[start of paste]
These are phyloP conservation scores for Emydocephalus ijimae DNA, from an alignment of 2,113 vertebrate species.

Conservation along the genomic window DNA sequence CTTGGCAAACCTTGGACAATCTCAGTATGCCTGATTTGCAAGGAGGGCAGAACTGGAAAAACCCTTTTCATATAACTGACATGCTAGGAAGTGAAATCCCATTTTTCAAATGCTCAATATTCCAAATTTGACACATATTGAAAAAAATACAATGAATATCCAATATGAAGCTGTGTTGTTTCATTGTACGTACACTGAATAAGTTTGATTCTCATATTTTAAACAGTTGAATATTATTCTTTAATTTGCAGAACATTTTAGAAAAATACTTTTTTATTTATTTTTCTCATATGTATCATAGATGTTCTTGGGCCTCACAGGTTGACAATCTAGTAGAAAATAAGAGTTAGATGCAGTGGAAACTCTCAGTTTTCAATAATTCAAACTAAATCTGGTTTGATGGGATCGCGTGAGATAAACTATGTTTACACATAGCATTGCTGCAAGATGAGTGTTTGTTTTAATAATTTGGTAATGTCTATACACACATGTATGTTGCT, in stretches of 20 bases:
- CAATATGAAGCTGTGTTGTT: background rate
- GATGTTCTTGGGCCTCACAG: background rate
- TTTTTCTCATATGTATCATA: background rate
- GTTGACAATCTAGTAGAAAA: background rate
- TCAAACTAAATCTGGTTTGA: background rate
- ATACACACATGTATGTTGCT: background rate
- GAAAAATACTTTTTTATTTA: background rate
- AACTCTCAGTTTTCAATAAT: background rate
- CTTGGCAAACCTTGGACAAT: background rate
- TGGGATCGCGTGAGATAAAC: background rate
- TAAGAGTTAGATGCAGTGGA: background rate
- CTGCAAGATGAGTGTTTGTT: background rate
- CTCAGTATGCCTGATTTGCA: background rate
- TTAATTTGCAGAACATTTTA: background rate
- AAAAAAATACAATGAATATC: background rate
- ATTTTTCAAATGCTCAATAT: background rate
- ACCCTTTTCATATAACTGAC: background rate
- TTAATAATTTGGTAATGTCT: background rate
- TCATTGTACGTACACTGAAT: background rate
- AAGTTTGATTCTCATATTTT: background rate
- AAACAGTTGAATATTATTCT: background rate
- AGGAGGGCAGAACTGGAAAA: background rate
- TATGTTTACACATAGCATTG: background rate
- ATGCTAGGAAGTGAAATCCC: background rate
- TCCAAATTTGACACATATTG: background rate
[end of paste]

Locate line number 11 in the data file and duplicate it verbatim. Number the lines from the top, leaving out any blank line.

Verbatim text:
- CTTGGCAAACCTTGGACAAT: background rate